Odes by Horace

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Your fathers' guilt you still must pay,

Till, Roman, you restore each shrine,

Each temple, mouldering in decay,

And smoke-grimed statue, scarce divine.

Revering Heaven, you rule below;

Be that your base, your coping still;

'Tis Heaven neglected bids o'erflow

The measure of Italian ill.

Now Pacorus and Montaeses twice

Have given our unblest arms the foil;

Their necklaces, of mean device,

Smiling they deck with Roman spoil.

Our city, torn by faction's throes,

Dacian and Ethiop well-nigh razed,

These with their dreadful navy, those

For archer-prowess rather praised.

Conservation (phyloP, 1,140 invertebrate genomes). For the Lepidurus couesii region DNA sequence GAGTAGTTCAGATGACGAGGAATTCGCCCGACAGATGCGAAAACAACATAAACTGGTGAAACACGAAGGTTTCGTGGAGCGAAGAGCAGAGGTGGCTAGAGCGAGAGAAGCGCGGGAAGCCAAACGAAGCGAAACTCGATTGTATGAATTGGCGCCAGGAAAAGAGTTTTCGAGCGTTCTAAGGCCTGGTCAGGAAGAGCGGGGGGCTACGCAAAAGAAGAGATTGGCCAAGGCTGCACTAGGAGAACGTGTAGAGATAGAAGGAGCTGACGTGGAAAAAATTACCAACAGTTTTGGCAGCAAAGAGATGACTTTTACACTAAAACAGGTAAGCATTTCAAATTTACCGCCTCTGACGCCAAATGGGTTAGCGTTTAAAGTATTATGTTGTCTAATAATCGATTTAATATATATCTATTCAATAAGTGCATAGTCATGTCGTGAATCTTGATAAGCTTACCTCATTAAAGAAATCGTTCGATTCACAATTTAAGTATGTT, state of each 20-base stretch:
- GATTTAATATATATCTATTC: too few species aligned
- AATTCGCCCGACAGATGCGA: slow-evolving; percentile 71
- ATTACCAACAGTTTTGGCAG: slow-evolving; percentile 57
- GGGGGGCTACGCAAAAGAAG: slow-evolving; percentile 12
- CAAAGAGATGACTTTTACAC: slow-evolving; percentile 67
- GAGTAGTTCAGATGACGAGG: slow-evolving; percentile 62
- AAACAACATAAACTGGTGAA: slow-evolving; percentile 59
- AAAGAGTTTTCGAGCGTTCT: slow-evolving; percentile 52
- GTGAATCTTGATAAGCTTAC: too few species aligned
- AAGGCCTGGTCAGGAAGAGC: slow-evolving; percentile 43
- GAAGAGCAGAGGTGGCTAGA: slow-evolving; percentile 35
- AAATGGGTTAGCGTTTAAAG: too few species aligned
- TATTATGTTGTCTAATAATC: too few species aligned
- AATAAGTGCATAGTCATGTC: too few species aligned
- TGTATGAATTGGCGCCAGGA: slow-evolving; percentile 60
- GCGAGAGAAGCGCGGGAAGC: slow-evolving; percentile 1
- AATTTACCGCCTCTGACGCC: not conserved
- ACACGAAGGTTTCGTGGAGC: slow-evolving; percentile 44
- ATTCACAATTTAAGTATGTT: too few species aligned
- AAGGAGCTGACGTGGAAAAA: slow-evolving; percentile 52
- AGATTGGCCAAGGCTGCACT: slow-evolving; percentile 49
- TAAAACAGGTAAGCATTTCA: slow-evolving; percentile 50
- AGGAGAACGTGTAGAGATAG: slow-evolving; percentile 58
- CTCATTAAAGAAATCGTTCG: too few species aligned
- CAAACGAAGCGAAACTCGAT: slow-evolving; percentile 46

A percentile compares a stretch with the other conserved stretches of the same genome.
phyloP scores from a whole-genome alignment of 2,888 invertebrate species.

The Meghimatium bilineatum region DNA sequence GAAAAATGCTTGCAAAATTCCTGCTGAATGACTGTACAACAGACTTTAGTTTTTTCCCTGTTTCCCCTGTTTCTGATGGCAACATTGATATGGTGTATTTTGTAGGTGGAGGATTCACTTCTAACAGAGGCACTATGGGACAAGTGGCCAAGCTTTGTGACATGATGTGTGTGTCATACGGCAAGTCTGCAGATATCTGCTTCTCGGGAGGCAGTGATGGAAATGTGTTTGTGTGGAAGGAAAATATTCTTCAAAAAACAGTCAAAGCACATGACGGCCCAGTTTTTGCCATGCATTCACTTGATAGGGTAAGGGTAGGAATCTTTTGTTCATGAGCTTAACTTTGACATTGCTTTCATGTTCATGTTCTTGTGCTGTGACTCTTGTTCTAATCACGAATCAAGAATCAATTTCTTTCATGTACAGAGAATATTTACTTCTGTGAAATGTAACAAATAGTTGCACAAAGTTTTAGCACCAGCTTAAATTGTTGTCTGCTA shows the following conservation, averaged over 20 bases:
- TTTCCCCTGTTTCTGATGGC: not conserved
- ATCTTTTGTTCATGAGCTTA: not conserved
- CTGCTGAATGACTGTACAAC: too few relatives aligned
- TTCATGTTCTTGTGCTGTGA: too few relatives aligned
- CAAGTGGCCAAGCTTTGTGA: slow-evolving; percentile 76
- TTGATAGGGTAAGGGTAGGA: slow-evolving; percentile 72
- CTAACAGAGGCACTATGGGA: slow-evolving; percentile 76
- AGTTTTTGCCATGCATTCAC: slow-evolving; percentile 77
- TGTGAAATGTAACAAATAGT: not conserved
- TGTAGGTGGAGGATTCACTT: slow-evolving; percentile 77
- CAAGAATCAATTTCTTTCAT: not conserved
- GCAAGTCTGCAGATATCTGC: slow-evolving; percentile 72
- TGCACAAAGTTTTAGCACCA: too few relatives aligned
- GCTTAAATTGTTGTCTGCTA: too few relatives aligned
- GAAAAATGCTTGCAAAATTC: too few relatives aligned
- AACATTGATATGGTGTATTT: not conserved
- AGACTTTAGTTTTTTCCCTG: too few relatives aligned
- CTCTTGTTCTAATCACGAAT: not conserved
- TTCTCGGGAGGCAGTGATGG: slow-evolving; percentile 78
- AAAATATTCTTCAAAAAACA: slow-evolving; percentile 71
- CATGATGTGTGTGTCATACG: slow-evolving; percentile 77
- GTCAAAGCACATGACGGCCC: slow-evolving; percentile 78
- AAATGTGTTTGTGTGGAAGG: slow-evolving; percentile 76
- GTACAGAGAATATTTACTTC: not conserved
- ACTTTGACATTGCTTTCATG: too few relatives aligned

An evil age erewhile debased

The marriage-bed, the race, the home;

Thence rose the flood whose waters waste

The nation and the name of Rome.

Not such their birth, who stain'd for us

The sea with Punic carnage red,

Smote Pyrrhus, smote Antiochus,

And Hannibal, the Roman's dread.

Theirs was a hardy soldier-brood,

Inured all day the land to till

With Sabine spade, then shoulder wood

Hewn at a stern old mother's will,

When sunset lengthen'd from each height

The shadows, and unyoked the steer,

Restoring in its westward flight

The hour to toilworn travail dear.

What has not cankering Time made worse?

Viler than grandsires, sires beget

Ourselves, yet baser, soon to curse

The world with offspring baser yet.

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